71. Editorial Note

On August 21, 1971, Henry Kissinger met with Japanese Ambassador Ushiba in San Clemente. Ushiba was en route to Tokyo for consultations. In an August 19 briefing memorandum for this meeting, Holdridge and Hormats told Kissinger of Japanese concern about the 10 percent import surcharge and the suspension of gold convertibility the President had announced in his New Economic Policy address on August 15 (see Document 168). The memorandum noted that Ambassador Ushiba would want assurances that the President’s economic measures, especially the surcharge, were not intended to discriminate against Japan. In an August 21 cover note on the memorandum, Colman informed Kissinger that Ushiba might mention that the administration was considering an exemption for Canada from the surcharge. (National Archives, Nixon Presidential Materials, NSC Files, Country Files—Far East, Box 536, Japan Volume V 7/71-9/71)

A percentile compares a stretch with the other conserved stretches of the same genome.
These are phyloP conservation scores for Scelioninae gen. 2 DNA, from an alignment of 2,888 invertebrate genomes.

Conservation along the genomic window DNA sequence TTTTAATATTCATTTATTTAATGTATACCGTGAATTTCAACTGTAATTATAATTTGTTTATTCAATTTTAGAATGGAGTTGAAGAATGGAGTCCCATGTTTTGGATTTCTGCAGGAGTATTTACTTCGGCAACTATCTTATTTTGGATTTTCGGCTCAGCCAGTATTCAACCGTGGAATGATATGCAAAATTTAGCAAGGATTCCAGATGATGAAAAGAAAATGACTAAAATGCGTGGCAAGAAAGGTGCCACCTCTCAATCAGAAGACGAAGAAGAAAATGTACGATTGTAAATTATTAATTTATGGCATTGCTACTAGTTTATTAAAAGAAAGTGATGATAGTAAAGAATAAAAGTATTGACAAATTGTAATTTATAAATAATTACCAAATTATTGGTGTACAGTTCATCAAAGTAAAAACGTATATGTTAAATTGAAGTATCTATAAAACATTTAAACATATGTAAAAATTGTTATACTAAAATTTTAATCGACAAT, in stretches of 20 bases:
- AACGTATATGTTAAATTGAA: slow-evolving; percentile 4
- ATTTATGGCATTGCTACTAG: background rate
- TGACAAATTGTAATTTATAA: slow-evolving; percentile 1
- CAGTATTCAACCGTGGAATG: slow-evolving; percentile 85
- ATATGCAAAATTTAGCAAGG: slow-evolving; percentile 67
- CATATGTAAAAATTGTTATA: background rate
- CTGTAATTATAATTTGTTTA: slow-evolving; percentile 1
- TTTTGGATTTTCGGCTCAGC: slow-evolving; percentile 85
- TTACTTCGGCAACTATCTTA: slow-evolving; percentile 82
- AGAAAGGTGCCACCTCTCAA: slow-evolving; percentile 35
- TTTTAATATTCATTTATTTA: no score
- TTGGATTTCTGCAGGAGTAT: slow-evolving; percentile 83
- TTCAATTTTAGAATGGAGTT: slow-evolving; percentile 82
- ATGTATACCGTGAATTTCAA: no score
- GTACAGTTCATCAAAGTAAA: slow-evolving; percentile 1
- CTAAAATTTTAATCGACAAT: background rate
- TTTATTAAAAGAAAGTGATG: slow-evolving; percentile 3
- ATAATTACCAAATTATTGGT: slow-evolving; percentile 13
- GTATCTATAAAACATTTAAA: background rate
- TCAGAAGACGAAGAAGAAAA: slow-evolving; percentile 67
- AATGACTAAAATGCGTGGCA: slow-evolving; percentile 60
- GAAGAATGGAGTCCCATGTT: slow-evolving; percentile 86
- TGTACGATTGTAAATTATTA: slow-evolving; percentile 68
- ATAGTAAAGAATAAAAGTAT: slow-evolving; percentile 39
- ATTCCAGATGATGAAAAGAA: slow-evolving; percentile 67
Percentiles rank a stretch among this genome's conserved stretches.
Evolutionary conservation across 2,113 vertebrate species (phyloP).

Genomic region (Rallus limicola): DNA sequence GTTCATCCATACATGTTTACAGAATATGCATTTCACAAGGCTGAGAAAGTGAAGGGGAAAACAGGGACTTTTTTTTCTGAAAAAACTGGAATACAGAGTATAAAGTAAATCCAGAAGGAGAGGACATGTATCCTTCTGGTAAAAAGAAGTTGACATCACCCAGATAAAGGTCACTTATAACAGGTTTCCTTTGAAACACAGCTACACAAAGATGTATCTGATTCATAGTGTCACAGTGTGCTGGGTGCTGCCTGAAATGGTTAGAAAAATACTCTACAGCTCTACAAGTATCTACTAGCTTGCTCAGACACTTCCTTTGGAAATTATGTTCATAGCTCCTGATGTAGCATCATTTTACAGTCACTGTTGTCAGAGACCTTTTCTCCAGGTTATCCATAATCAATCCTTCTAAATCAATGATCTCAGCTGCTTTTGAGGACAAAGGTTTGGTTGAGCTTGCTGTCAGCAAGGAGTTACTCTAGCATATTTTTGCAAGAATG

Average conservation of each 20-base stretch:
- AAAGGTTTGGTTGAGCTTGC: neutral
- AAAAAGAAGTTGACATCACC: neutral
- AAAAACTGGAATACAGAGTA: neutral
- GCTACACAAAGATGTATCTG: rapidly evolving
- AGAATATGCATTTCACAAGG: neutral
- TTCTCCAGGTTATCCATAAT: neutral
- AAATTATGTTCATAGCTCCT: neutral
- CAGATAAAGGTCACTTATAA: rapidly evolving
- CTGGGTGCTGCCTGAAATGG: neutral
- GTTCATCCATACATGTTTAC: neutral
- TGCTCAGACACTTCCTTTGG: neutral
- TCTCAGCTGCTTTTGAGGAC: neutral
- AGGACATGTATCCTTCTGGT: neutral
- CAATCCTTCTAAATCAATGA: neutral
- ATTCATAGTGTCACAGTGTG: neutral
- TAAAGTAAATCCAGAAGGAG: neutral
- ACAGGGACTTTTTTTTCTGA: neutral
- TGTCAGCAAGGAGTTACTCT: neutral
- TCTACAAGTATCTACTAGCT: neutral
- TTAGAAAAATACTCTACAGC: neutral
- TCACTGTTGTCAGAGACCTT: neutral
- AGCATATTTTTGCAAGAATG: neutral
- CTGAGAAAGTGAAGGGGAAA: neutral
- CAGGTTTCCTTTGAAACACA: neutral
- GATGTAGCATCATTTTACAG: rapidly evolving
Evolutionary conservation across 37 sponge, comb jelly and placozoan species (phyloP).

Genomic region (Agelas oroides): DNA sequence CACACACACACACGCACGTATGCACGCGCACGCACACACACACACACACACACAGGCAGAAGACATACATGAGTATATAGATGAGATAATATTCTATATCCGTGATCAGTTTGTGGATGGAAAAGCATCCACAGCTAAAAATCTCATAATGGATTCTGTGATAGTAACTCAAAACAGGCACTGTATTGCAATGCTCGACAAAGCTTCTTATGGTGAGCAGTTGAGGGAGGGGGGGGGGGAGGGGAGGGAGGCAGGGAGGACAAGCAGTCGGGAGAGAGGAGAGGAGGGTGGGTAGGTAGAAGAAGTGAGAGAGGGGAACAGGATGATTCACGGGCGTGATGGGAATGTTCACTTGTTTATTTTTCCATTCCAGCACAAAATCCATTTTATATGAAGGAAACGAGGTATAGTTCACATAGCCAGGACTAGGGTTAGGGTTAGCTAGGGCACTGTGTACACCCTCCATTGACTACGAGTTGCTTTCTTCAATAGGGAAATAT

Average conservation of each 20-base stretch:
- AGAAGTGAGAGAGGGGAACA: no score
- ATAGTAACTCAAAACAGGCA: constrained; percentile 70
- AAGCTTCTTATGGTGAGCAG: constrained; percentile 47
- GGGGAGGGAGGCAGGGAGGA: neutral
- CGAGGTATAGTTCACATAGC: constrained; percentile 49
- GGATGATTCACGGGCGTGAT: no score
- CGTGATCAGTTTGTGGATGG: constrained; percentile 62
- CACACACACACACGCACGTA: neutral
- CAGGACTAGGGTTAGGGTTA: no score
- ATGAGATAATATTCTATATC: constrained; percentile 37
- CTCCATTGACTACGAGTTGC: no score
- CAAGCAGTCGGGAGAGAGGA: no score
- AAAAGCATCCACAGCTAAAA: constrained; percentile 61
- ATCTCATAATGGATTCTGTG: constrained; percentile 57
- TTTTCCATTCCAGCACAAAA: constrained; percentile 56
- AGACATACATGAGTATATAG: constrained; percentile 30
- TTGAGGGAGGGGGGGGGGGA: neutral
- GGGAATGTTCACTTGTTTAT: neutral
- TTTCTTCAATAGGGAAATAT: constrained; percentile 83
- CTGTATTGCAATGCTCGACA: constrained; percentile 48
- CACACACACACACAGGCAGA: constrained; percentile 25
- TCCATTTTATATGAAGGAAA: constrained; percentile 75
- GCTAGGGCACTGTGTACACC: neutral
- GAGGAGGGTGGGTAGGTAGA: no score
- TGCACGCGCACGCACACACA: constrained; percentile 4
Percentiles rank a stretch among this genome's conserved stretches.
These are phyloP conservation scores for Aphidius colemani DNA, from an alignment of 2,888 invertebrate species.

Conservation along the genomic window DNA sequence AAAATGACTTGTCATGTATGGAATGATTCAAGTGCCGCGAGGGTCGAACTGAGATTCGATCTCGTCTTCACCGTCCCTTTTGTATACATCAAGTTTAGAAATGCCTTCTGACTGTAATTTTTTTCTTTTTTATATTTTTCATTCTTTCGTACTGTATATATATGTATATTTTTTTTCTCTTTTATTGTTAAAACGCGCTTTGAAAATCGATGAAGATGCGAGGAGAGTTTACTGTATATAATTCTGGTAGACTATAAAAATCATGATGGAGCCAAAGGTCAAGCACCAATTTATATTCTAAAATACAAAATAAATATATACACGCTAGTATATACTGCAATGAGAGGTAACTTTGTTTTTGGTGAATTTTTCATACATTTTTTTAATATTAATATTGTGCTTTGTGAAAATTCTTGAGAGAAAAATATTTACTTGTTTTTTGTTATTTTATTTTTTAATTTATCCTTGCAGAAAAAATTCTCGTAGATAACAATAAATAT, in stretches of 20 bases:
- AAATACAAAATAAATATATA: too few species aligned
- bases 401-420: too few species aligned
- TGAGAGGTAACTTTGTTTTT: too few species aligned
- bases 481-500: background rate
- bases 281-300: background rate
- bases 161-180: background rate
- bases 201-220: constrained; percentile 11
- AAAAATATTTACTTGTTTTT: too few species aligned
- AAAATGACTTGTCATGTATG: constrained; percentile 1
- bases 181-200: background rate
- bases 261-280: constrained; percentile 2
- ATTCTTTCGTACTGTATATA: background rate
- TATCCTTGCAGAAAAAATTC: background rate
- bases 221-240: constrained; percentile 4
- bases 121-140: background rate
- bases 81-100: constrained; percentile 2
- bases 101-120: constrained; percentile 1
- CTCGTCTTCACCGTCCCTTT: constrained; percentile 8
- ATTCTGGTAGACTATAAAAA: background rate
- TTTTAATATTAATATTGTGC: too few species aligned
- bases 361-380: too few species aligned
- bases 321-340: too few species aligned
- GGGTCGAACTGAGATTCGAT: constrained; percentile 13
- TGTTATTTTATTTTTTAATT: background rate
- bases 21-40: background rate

The memorandum of the August 21 conversation indicates that except for a discussion of textiles, economic issues hardly arose. On textiles Kissinger said he did not know where the textile negotiations, which bored him, stood. Ambassador Ushiba said he would be the point of contact for private communications with Prime Minister Sato. Later in the conversation Kissinger said he knew nothing about economics and thought economic leaders were usually “political idiots.” (Ibid.)